When doing some trip planning in and around California I was struck by the number of campgrounds that mentioned a maximum RV length of 16 feet. I can only think of a microbus or van conversion fitting into that small a space. I went out and measured the total length of my truck and its cabover camper before continuing.
I decided to quantify the availability of campground spaces for RV's of a given length. I know that this is only an indication as I only looked at 211 campgrounds in the areas around Yosemite and Sequoia national parks in the eastern sierras. The campground directory I used by Tom Stienstra, while excellent, only provided the maximum RV length for a given campground and not the number of spaces at that length. A campground with 115 spaces and able to take a 40' RV may be able to do so at 115 spaces or only at 25 or only at 5, and often it is first come first serve and a 30' RV may take the last available 40' space.
In areas surrounding Yosemite and Sequoia there are a little over 220 campgrounds of which 211 can be used by RV's. I looked at the 211 that have RV campsites.
A useful way to look at availability by RV length was to consider the percentage of campgrounds where a RV of a given length might be able to find a long enough space. The results are as follows and with the understanding of the limitations of this approach.
Another way to look at it is that the owner of a 36' RV will not be able to even consider staying at 70% of the campgrounds in this area.
Of the 211 RV campgrounds in the area 19 could take "any" length RV or fewer than 10%. Certainly the longer the RV the lower the odds of success in finding a space at a campground that does not accept reservations.
For experienced RV travelers this is probably obvious but I wonder how many people in selecting an RV for the first time appreciate how the length will impact their options in the future. If I was considering buying a motorhome I would be looking for one that was 30' or shorter in length if I planned on doing extensive traveling with it.
If I am traveling overseas it is easy to use an online search to find a hotel with certain amenities and that has a queen bed, etc. for a given night but if I want to find a listing of campgrounds in an area where I can find a space for a 32' RV that is a pull through and with hookups it will be a very time consuming process where I have to look at each campground and each of their campsites individually.
Tents are a LOT shorter than that The MAJORITY of RV owners seem to prefer RV parks instead of campgrounds and of course there will always be a lot more spaces available for shorter RVS. Truth is most of those larger sites will usually have RV in them that COULD use some of the smallest sites but most people choose the site they LIKE best not based on what they need. Not complaining, just telling what I've found actually happens.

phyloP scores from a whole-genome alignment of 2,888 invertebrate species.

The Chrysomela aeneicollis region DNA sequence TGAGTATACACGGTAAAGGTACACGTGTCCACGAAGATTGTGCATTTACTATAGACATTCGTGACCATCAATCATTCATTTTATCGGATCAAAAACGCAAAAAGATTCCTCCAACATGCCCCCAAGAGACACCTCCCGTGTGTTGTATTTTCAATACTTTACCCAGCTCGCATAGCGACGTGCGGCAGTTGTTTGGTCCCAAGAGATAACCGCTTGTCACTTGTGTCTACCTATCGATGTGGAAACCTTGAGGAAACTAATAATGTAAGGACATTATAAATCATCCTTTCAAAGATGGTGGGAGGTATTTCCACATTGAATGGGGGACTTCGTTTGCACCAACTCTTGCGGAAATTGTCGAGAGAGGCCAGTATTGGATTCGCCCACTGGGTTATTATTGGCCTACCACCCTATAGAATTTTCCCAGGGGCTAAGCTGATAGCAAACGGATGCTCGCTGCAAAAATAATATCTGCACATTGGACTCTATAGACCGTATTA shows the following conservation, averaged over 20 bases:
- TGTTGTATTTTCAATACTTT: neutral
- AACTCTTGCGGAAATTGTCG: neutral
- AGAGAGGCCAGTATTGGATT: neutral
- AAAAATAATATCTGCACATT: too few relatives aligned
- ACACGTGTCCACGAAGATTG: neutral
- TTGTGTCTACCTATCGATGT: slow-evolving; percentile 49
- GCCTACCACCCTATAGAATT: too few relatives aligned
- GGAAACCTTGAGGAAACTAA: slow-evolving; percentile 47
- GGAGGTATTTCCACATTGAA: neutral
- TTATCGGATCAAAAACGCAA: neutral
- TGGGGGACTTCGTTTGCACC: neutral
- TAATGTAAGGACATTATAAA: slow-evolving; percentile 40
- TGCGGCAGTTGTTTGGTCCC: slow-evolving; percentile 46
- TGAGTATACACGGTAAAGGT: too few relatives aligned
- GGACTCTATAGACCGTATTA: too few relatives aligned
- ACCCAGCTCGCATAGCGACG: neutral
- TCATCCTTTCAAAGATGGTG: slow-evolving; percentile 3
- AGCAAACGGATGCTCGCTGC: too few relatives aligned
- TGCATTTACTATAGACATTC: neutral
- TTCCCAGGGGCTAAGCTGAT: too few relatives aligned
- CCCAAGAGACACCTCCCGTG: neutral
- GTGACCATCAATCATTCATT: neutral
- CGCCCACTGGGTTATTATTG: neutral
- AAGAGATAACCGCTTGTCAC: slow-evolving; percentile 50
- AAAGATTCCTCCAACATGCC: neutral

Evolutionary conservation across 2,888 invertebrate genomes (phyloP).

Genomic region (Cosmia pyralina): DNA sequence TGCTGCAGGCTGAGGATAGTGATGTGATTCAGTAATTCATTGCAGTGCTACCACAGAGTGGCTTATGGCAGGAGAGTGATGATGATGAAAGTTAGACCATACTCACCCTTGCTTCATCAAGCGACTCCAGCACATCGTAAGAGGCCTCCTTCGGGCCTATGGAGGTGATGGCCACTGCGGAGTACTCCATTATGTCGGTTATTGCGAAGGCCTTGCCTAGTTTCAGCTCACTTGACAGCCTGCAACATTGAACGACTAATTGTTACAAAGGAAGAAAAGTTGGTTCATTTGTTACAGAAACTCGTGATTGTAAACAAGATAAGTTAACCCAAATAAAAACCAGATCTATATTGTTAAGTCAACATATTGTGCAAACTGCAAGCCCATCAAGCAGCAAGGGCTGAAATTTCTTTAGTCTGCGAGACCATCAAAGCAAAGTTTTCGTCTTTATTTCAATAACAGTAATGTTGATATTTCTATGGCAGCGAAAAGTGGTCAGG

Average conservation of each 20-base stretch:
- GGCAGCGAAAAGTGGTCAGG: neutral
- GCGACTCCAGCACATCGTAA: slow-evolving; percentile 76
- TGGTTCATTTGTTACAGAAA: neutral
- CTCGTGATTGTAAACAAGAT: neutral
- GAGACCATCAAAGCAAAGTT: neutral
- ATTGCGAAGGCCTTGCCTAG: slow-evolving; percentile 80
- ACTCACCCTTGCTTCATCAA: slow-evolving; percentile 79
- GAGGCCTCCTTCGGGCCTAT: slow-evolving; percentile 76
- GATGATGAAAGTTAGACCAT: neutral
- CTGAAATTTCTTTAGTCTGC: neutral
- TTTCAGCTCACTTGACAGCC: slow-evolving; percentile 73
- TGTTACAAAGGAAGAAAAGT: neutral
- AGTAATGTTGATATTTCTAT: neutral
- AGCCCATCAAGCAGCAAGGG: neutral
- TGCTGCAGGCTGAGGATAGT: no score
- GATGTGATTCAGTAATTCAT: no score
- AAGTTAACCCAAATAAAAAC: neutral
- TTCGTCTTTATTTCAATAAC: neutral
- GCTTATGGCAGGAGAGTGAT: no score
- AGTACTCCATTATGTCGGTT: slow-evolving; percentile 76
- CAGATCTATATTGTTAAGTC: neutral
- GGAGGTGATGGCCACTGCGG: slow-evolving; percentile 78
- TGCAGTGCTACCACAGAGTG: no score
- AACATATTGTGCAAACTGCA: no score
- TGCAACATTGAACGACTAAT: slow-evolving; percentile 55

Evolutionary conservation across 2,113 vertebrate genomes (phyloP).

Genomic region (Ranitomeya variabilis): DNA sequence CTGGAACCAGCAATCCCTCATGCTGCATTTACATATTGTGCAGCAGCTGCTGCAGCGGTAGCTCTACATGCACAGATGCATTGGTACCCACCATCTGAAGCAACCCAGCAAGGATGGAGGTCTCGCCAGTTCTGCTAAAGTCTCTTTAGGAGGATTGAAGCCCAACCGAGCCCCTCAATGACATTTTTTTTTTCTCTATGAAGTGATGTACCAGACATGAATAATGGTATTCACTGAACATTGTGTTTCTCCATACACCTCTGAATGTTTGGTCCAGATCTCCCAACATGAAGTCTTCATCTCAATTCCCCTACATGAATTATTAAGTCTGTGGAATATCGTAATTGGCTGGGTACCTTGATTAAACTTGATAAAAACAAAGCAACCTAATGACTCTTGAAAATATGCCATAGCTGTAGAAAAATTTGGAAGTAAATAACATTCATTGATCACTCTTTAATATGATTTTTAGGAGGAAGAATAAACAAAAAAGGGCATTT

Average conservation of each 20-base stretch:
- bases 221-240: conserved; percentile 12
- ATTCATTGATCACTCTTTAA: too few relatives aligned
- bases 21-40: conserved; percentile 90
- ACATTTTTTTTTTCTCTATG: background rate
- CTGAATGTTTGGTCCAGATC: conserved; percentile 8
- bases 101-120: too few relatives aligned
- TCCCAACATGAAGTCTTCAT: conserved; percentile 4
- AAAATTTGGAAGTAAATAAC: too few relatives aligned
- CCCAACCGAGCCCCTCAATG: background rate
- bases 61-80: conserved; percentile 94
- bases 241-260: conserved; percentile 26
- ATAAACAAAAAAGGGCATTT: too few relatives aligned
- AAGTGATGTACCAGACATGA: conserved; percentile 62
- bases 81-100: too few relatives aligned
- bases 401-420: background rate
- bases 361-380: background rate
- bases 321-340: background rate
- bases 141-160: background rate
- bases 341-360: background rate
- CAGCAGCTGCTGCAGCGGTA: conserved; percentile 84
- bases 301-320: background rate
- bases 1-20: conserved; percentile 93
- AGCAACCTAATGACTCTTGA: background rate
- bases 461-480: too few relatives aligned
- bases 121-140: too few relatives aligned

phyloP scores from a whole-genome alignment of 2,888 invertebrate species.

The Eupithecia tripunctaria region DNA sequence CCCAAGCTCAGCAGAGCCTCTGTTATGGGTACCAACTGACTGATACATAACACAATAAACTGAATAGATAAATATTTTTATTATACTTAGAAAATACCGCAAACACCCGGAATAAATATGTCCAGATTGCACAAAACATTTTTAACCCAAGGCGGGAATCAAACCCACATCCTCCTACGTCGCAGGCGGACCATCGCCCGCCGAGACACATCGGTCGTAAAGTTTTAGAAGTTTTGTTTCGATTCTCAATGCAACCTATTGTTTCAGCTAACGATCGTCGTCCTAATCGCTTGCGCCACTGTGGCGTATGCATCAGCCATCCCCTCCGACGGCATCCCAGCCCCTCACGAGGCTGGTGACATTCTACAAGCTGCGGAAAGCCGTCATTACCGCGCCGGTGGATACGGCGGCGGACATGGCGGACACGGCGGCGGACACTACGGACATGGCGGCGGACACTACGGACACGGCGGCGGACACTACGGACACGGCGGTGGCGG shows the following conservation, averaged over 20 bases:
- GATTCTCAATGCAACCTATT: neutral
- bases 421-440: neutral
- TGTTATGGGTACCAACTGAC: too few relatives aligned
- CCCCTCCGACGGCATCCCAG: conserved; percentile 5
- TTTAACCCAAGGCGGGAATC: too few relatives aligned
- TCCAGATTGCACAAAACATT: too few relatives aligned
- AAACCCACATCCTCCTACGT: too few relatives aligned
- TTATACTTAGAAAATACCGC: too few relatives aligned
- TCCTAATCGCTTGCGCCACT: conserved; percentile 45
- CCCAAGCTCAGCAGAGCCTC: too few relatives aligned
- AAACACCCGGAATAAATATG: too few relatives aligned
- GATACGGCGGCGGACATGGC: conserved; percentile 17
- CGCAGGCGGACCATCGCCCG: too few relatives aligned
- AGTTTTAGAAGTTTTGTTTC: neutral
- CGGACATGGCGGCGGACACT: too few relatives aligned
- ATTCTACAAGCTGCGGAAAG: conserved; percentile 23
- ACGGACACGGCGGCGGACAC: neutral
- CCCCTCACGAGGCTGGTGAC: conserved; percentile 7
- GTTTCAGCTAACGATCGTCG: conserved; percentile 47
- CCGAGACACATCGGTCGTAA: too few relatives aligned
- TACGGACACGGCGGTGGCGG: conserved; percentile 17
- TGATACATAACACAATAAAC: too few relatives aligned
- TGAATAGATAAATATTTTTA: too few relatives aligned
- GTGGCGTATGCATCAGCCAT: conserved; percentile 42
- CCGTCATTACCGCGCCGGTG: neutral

* This post was
edited 04/23/12 02:36pm by skipnchar *
2011 F-150 HD Ecoboost 3.5 V6. 2550 payload, 17,100 GCVWR - 2004 F-150 HD (Traded after 80,000 towing miles) 2007 Rockwood 8314SS 34' travel trailer
US Govt survey shows three out of four people make up 75% of the total population
Sometimes a call to a campgrond will determine what is really the maximum length. For example one of the campgrounds we go to has a site that is long enough and accessible if we drive the wrong way in a one way loop. The rangers allow this if they are available to block traffic. So we call ahead and try to reach the campground on a weekday when it's slow for them.
Not every campground will allow this to happen, but a call is a good way to check your fit. Hopefully you'll reach a nice helpful host.
Have never camped/RV'd in Ca, but just reading on here & a few other sites, Ca seems to have some of the shortest sites anywhere, probably not a problem for small C's, B's, TT, or PUPs, but if you've got a longer C, or an A, you might be pretty restricted.
2007 Forester 2941DS
2005 KIA Spectra
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You can have my RV, when you pry my cold dead fingers from the Steering Wheel
In our experience CA is definitely one of the states with the shortest public campground sites. That said, not all 35-foot sites are exactly limited to 35-feet. We've managed to squeeze our 40-footer into a few of those in the past. Just depends how the campground is laid out.
Personally I do think size is an issue, and if I did it over we'd get a smaller RV. Live and learn....
Lots of national, state and county park spaces were designed a long time ago, when most people camped in tents. And they're usually in spaces that were already clear of trees or other obstructions. Even the newer ones tend to care more about saving the trees. That's not a bad thing.
Commercial RV parks are generally newer and designed for longer rigs, where they can change the landscape, and offer FHU, pull thru sites. That's where I stay, and I've never had a problem with a 34' "C" and toad. I have run into situations where I needed extensions for power, water and sewer, but I carry those with me all the time.
Retired and visiting as much of this beautiful country as I can.